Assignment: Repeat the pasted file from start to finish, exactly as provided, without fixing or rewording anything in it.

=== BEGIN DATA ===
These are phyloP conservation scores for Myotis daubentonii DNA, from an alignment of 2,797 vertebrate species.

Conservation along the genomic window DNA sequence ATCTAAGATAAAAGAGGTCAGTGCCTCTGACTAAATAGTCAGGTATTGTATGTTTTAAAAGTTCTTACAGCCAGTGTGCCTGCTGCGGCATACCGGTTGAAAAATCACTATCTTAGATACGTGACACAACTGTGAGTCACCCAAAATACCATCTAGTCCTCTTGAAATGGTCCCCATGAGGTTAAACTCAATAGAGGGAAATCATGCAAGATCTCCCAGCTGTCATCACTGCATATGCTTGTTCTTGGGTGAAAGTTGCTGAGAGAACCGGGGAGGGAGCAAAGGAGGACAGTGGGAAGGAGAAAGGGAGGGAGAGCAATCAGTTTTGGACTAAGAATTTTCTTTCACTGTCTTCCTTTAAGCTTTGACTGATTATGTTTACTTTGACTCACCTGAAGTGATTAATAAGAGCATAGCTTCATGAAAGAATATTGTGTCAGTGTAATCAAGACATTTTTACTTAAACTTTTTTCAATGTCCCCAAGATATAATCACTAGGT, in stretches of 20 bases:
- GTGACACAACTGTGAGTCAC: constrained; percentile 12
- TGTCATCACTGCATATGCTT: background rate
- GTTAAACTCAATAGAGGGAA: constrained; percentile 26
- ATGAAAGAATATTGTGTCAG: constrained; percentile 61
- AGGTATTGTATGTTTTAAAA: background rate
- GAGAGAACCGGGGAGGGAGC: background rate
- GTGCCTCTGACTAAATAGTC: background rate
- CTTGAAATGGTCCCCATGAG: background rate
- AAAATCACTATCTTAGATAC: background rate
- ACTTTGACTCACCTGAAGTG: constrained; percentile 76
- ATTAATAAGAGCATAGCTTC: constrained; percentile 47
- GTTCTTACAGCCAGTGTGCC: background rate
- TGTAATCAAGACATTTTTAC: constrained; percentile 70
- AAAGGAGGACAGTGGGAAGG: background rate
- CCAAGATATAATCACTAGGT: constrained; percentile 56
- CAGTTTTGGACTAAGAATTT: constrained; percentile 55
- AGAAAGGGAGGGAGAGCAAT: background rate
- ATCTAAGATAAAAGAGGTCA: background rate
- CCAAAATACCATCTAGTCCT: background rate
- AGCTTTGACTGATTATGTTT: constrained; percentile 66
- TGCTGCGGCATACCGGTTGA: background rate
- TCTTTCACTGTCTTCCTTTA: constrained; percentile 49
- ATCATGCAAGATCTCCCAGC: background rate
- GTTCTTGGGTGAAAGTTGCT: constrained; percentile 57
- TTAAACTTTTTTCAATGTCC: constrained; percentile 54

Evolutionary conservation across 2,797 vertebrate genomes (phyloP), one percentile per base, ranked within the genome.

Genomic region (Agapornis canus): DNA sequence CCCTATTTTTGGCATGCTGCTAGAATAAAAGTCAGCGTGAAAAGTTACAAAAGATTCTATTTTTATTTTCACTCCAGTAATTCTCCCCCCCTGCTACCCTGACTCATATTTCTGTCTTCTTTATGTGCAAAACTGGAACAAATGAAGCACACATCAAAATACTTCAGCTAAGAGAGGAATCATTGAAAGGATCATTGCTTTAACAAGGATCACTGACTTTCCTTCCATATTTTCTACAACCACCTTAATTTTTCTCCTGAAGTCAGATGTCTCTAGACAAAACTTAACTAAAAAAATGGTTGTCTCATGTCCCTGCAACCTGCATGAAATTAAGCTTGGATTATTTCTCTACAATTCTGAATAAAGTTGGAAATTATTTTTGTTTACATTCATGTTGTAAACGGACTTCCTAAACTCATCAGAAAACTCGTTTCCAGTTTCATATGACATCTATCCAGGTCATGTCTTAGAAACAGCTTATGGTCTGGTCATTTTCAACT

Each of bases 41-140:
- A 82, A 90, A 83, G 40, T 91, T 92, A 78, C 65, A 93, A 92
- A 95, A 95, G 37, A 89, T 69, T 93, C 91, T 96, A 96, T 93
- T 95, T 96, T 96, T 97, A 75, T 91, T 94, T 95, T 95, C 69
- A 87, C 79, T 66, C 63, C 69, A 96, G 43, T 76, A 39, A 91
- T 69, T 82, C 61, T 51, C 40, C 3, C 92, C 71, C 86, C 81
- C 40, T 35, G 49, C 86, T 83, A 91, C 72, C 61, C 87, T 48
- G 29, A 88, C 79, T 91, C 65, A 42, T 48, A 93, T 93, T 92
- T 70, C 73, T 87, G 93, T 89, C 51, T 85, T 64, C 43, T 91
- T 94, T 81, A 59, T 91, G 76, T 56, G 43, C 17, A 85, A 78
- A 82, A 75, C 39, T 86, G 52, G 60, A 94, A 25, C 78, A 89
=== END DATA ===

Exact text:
These are phyloP conservation scores for Myotis daubentonii DNA, from an alignment of 2,797 vertebrate species.

Conservation along the genomic window DNA sequence ATCTAAGATAAAAGAGGTCAGTGCCTCTGACTAAATAGTCAGGTATTGTATGTTTTAAAAGTTCTTACAGCCAGTGTGCCTGCTGCGGCATACCGGTTGAAAAATCACTATCTTAGATACGTGACACAACTGTGAGTCACCCAAAATACCATCTAGTCCTCTTGAAATGGTCCCCATGAGGTTAAACTCAATAGAGGGAAATCATGCAAGATCTCCCAGCTGTCATCACTGCATATGCTTGTTCTTGGGTGAAAGTTGCTGAGAGAACCGGGGAGGGAGCAAAGGAGGACAGTGGGAAGGAGAAAGGGAGGGAGAGCAATCAGTTTTGGACTAAGAATTTTCTTTCACTGTCTTCCTTTAAGCTTTGACTGATTATGTTTACTTTGACTCACCTGAAGTGATTAATAAGAGCATAGCTTCATGAAAGAATATTGTGTCAGTGTAATCAAGACATTTTTACTTAAACTTTTTTCAATGTCCCCAAGATATAATCACTAGGT, in stretches of 20 bases:
- GTGACACAACTGTGAGTCAC: constrained; percentile 12
- TGTCATCACTGCATATGCTT: background rate
- GTTAAACTCAATAGAGGGAA: constrained; percentile 26
- ATGAAAGAATATTGTGTCAG: constrained; percentile 61
- AGGTATTGTATGTTTTAAAA: background rate
- GAGAGAACCGGGGAGGGAGC: background rate
- GTGCCTCTGACTAAATAGTC: background rate
- CTTGAAATGGTCCCCATGAG: background rate
- AAAATCACTATCTTAGATAC: background rate
- ACTTTGACTCACCTGAAGTG: constrained; percentile 76
- ATTAATAAGAGCATAGCTTC: constrained; percentile 47
- GTTCTTACAGCCAGTGTGCC: background rate
- TGTAATCAAGACATTTTTAC: constrained; percentile 70
- AAAGGAGGACAGTGGGAAGG: background rate
- CCAAGATATAATCACTAGGT: constrained; percentile 56
- CAGTTTTGGACTAAGAATTT: constrained; percentile 55
- AGAAAGGGAGGGAGAGCAAT: background rate
- ATCTAAGATAAAAGAGGTCA: background rate
- CCAAAATACCATCTAGTCCT: background rate
- AGCTTTGACTGATTATGTTT: constrained; percentile 66
- TGCTGCGGCATACCGGTTGA: background rate
- TCTTTCACTGTCTTCCTTTA: constrained; percentile 49
- ATCATGCAAGATCTCCCAGC: background rate
- GTTCTTGGGTGAAAGTTGCT: constrained; percentile 57
- TTAAACTTTTTTCAATGTCC: constrained; percentile 54

Evolutionary conservation across 2,797 vertebrate genomes (phyloP), one percentile per base, ranked within the genome.

Genomic region (Agapornis canus): DNA sequence CCCTATTTTTGGCATGCTGCTAGAATAAAAGTCAGCGTGAAAAGTTACAAAAGATTCTATTTTTATTTTCACTCCAGTAATTCTCCCCCCCTGCTACCCTGACTCATATTTCTGTCTTCTTTATGTGCAAAACTGGAACAAATGAAGCACACATCAAAATACTTCAGCTAAGAGAGGAATCATTGAAAGGATCATTGCTTTAACAAGGATCACTGACTTTCCTTCCATATTTTCTACAACCACCTTAATTTTTCTCCTGAAGTCAGATGTCTCTAGACAAAACTTAACTAAAAAAATGGTTGTCTCATGTCCCTGCAACCTGCATGAAATTAAGCTTGGATTATTTCTCTACAATTCTGAATAAAGTTGGAAATTATTTTTGTTTACATTCATGTTGTAAACGGACTTCCTAAACTCATCAGAAAACTCGTTTCCAGTTTCATATGACATCTATCCAGGTCATGTCTTAGAAACAGCTTATGGTCTGGTCATTTTCAACT

Each of bases 41-140:
- A 82, A 90, A 83, G 40, T 91, T 92, A 78, C 65, A 93, A 92
- A 95, A 95, G 37, A 89, T 69, T 93, C 91, T 96, A 96, T 93
- T 95, T 96, T 96, T 97, A 75, T 91, T 94, T 95, T 95, C 69
- A 87, C 79, T 66, C 63, C 69, A 96, G 43, T 76, A 39, A 91
- T 69, T 82, C 61, T 51, C 40, C 3, C 92, C 71, C 86, C 81
- C 40, T 35, G 49, C 86, T 83, A 91, C 72, C 61, C 87, T 48
- G 29, A 88, C 79, T 91, C 65, A 42, T 48, A 93, T 93, T 92
- T 70, C 73, T 87, G 93, T 89, C 51, T 85, T 64, C 43, T 91
- T 94, T 81, A 59, T 91, G 76, T 56, G 43, C 17, A 85, A 78
- A 82, A 75, C 39, T 86, G 52, G 60, A 94, A 25, C 78, A 89